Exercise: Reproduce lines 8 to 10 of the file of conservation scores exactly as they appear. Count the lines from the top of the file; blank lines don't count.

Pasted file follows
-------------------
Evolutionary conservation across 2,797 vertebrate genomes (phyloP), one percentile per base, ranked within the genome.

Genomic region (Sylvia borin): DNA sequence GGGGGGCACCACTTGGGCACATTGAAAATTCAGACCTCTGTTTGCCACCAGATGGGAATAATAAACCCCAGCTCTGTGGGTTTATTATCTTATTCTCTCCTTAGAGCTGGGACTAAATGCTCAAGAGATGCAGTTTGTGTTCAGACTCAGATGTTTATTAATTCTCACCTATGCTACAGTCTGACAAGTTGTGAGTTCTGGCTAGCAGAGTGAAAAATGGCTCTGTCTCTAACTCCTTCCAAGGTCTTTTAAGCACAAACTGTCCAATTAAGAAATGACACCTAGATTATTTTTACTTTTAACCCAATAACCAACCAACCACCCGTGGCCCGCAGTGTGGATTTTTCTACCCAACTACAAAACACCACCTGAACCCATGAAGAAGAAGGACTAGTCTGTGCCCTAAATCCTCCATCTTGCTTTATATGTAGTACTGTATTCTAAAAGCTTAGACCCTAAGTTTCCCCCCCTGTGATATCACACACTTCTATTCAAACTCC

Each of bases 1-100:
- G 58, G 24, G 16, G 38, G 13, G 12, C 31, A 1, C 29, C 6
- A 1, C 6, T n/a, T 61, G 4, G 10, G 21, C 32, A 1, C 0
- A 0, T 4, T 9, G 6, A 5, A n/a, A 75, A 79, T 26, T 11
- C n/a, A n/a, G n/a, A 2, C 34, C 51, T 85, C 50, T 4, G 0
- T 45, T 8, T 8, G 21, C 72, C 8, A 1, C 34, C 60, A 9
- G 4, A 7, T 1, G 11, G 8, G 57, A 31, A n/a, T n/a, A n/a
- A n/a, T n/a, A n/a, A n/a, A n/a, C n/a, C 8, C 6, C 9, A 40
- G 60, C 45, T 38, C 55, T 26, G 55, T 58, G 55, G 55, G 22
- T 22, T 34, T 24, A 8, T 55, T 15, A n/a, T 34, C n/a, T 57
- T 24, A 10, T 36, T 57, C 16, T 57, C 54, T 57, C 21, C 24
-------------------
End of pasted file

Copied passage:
- T 45, T 8, T 8, G 21, C 72, C 8, A 1, C 34, C 60, A 9
- G 4, A 7, T 1, G 11, G 8, G 57, A 31, A n/a, T n/a, A n/a
- A n/a, T n/a, A n/a, A n/a, A n/a, C n/a, C 8, C 6, C 9, A 40